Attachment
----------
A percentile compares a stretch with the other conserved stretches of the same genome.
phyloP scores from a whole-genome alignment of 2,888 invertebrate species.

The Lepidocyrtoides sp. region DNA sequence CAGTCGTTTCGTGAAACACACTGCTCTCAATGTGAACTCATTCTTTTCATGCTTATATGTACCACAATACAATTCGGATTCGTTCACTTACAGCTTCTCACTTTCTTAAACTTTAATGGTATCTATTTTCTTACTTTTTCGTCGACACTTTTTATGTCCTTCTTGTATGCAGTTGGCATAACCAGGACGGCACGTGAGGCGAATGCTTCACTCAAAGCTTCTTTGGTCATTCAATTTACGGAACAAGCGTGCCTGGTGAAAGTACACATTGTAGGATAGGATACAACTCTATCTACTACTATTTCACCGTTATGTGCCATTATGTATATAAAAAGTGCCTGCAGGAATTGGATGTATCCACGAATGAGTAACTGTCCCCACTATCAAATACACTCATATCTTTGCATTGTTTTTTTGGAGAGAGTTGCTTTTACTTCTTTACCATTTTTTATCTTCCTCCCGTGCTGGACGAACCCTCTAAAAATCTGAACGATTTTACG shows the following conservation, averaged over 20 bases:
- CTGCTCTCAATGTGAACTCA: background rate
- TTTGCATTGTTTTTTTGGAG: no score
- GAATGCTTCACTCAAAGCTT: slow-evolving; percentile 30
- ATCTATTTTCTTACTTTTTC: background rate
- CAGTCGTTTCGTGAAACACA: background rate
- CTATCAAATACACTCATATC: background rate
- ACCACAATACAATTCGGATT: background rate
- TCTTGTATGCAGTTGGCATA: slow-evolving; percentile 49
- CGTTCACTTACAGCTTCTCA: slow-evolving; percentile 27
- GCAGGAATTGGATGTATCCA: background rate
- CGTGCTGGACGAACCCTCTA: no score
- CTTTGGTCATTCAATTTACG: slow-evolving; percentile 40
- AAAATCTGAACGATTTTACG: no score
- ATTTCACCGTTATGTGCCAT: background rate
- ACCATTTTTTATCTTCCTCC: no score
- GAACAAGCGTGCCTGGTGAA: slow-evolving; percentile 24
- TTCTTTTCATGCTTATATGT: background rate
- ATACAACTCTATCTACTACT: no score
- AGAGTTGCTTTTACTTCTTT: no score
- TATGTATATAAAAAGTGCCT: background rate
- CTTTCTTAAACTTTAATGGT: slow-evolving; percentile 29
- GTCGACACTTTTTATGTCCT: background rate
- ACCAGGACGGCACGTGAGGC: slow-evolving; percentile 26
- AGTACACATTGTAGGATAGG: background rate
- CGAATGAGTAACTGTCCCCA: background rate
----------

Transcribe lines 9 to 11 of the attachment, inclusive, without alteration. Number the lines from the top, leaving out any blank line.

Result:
- CTATCAAATACACTCATATC: background rate
- ACCACAATACAATTCGGATT: background rate
- TCTTGTATGCAGTTGGCATA: slow-evolving; percentile 49